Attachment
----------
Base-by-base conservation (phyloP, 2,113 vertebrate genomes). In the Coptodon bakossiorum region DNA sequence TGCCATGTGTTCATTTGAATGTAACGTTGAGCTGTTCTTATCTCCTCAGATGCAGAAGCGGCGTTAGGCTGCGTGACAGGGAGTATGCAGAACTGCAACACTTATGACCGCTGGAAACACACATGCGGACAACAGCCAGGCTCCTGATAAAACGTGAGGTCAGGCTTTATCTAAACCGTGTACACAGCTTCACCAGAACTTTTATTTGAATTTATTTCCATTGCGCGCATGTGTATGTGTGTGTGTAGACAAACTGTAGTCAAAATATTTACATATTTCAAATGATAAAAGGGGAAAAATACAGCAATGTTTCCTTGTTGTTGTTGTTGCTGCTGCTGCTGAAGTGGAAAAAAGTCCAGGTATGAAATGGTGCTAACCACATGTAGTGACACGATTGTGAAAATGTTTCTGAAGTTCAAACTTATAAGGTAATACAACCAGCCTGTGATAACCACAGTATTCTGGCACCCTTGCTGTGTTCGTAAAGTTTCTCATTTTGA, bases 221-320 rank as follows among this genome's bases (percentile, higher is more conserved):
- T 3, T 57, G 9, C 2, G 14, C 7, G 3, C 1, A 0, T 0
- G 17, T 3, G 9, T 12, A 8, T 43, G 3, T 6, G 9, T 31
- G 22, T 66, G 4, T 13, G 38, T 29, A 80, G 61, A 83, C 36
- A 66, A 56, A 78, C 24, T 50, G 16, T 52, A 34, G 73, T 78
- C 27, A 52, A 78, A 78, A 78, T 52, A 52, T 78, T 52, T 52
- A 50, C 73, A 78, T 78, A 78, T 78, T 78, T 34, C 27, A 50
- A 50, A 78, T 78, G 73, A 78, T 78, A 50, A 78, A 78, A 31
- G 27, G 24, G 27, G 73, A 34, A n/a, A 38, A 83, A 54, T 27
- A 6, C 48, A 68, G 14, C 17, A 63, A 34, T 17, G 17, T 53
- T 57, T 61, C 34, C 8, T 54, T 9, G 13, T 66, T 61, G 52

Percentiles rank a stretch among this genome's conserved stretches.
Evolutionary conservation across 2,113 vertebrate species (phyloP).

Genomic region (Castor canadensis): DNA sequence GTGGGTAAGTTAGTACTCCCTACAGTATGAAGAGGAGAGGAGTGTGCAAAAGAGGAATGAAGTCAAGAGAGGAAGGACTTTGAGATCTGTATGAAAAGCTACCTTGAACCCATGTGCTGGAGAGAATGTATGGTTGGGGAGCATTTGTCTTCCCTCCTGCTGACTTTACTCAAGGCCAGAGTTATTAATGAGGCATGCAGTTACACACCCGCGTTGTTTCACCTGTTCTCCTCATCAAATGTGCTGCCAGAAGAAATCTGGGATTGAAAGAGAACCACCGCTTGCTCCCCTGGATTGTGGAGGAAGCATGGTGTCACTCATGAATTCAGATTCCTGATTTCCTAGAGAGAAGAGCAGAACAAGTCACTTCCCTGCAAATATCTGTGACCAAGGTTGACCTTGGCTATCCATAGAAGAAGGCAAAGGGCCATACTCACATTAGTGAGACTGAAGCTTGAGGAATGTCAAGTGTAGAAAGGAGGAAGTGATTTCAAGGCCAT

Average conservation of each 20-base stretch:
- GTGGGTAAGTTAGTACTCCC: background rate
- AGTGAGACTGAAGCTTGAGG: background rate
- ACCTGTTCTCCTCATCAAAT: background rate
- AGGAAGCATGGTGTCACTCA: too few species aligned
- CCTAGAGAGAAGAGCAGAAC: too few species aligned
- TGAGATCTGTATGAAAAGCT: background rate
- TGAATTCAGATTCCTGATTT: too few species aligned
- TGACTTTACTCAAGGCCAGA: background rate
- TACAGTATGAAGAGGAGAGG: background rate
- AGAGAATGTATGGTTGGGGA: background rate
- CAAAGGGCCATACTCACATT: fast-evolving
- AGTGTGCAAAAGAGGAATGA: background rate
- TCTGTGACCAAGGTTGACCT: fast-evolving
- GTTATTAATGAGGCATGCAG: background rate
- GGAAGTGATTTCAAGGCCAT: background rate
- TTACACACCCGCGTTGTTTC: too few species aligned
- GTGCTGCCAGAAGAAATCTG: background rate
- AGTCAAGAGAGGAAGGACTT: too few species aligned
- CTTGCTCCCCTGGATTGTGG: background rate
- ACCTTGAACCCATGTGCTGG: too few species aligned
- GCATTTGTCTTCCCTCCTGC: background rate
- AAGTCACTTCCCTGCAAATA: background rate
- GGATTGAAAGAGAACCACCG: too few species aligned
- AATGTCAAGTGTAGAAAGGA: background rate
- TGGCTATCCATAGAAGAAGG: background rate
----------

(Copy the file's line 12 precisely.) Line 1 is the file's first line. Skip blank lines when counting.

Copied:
Percentiles rank a stretch among this genome's conserved stretches.